Why a pop idol's stand against her assault sparked outrage in Japan

Maho Yamaguchi, a member of the Japanese pop group NGT48

Tokyo, Japan (CNN)It was a meant to be a happy occasion to launch the New Year -- a meet and greet between a Japanese pop idol and her fans.

But Maho Yamaguchi didn't turn up to her pop group's event on January 6. In the following days, she apologized for her absence and went public as to the reason why: An alleged assault at the hands of two male fans.
"I am sorry to shock you guys. Some might get scared to hear what happened to me. I am really sorry. I wanted to help those who were going through the same experience," she posted on her Twitter account on January 8.
    Yamaguchi is a member of Niigata-based "idol group" NGT48, a sister group to the famous 48-member girl band AKB48. She claimed a member of her group had leaked her address to two male fans who assaulted her at home on December 8 last year.
    "I didn't do anything for a month because I didn't want to impose on everyone that supports me. I don't want you to dislike NGT (the pop band) ... That's because I believed they'd sort all this out," Yamaguchi added on Twitter.
    Following her online confession, Yamaguchi made a fleeting appearance at her pop group's three-year anniversary show on January 10 and apologized in person for "causing trouble" to her fans.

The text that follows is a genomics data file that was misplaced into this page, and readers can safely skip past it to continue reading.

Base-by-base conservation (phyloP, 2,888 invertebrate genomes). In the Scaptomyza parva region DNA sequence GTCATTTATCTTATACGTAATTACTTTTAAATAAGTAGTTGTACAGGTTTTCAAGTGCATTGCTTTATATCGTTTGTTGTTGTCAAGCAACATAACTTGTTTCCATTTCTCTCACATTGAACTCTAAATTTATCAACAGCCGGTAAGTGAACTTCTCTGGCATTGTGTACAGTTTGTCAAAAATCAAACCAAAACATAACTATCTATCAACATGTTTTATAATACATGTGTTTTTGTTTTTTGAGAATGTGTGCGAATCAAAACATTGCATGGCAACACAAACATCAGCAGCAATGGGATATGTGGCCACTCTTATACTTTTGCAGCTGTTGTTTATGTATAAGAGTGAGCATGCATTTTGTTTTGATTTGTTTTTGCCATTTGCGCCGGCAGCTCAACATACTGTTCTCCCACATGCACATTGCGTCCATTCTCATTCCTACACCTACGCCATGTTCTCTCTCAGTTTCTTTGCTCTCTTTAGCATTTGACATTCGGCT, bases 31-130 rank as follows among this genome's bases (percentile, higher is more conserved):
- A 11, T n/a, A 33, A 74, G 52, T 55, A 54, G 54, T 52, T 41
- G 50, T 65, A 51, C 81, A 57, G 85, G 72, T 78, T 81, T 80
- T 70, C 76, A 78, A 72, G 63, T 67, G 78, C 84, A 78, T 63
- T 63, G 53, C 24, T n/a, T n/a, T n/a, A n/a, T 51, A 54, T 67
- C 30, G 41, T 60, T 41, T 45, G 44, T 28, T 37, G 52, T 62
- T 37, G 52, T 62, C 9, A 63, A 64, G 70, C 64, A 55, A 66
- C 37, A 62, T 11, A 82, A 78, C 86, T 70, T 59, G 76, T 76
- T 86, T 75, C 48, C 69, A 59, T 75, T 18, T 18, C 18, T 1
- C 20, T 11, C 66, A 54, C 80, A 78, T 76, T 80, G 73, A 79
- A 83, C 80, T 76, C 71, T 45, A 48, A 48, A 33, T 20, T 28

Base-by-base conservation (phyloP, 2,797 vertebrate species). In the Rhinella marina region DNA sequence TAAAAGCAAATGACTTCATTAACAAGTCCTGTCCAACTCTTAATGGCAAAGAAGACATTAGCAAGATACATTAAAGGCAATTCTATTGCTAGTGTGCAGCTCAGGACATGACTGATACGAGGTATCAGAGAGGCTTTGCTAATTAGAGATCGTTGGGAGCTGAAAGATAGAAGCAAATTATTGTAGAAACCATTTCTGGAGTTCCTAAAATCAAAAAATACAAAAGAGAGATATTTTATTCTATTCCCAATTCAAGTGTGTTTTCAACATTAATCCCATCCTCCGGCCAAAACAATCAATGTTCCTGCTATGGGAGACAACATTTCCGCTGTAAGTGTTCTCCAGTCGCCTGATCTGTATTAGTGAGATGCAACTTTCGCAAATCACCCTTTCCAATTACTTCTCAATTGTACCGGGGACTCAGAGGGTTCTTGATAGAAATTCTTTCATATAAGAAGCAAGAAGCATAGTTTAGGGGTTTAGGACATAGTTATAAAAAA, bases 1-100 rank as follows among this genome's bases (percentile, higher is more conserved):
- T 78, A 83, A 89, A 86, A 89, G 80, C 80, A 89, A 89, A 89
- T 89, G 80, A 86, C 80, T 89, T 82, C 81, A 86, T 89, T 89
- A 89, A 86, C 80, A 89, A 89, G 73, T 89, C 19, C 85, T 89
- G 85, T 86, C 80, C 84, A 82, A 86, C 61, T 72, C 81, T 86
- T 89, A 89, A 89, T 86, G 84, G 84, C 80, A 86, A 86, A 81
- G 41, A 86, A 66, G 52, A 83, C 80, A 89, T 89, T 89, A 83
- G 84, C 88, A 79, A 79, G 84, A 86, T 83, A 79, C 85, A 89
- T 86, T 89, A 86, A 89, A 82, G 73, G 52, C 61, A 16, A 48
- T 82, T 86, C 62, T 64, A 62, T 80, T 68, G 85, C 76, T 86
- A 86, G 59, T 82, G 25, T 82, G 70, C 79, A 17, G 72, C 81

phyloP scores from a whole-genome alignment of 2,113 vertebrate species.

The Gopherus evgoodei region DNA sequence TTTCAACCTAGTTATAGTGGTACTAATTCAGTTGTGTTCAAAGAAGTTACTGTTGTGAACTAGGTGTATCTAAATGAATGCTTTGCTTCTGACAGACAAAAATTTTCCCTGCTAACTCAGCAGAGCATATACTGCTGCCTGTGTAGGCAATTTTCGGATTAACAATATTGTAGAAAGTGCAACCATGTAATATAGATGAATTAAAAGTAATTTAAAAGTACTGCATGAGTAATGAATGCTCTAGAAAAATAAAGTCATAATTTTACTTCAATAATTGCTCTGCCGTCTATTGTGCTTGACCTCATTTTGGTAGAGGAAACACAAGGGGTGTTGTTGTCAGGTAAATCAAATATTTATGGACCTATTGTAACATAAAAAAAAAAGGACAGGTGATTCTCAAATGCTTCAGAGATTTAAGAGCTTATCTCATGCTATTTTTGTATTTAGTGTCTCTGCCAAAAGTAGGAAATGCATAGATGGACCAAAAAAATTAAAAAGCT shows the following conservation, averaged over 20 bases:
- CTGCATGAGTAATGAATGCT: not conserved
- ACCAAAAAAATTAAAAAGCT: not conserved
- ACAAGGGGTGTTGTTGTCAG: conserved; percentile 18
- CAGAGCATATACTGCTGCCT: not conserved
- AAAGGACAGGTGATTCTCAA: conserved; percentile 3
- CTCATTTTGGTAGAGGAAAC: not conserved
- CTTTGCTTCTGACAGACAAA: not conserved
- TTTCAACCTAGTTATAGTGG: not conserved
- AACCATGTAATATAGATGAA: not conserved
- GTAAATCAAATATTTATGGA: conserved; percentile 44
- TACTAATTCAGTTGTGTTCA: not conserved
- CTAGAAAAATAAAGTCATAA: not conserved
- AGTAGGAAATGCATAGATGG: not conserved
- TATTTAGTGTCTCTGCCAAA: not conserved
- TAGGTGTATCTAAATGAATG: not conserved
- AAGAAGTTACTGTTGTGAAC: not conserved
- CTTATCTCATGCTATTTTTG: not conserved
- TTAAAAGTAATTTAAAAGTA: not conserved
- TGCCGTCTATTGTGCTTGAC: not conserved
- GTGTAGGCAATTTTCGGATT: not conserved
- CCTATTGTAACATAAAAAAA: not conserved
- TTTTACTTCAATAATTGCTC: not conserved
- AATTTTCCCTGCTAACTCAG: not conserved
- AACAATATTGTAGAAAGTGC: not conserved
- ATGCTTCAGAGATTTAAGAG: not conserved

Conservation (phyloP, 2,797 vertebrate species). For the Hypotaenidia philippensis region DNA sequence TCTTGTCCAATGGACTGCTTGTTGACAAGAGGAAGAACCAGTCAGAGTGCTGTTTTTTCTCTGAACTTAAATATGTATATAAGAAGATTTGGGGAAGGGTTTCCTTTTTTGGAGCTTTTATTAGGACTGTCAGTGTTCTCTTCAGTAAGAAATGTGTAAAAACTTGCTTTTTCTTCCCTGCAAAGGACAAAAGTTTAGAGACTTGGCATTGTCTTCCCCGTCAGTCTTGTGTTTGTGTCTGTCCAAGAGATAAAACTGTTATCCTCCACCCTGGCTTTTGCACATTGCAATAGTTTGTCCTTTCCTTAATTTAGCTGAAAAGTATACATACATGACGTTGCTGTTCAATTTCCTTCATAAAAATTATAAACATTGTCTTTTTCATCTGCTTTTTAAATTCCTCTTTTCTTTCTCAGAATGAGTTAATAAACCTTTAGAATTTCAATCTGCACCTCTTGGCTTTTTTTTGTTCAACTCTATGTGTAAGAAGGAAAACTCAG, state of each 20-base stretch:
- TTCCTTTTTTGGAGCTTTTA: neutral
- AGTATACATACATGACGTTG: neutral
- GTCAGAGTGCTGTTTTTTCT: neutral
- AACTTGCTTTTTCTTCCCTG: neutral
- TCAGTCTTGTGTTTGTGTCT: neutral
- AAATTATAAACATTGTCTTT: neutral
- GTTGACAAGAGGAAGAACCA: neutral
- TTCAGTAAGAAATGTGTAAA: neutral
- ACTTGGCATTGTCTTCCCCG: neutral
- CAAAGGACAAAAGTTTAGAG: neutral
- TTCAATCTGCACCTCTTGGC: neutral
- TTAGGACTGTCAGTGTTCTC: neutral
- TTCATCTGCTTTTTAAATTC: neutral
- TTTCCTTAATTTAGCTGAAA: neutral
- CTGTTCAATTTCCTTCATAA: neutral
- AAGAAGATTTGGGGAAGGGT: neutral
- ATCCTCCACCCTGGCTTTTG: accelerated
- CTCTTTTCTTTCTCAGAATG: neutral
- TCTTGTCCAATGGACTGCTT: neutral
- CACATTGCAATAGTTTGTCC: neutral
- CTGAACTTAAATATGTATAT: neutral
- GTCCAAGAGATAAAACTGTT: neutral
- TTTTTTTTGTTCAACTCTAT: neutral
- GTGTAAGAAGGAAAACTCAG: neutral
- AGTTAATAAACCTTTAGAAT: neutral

A statement on NGT48's website last week confirmed that another member had told male fans when Yamaguchi might return home. The two men were arrested on suspicion of grabbing her face but later released. Yamaguchi insinuated her management company did nothing to deal with those involved in her ordeal.

    Apology stirs controversy

    Her apology comes amid growing attention in Japan to the issue of violence against women. In the days following her Twitter post, criticism was directed at Yamaguchi's management company, AKS, for its apparent mishandling of the incident -- and for her seemingly unnecessary omission of regret.
    In Japan, people often issue public apologies when they think they have disturbed "wa" or societal harmony. Speaking to CNN, Kukhee Choo, a cultural studies expert at Sophia University in Tokyo, said that Yamaguchi's apology has also helped her to garner more sympathy from the Japanese public.
    "There's a lot of affinity in Japan towards idol figures as the management companies choose very average, cute, young cheerful women. They want everyone to feel like this could be your daughter or next-door neighbor," said Choo.
    "If someone powerful has a hard time coming out, the average women in Japan thinks, what chance do I have? But idols are very relatable. This incident could help other young women to think, if she came out, then I can come out too."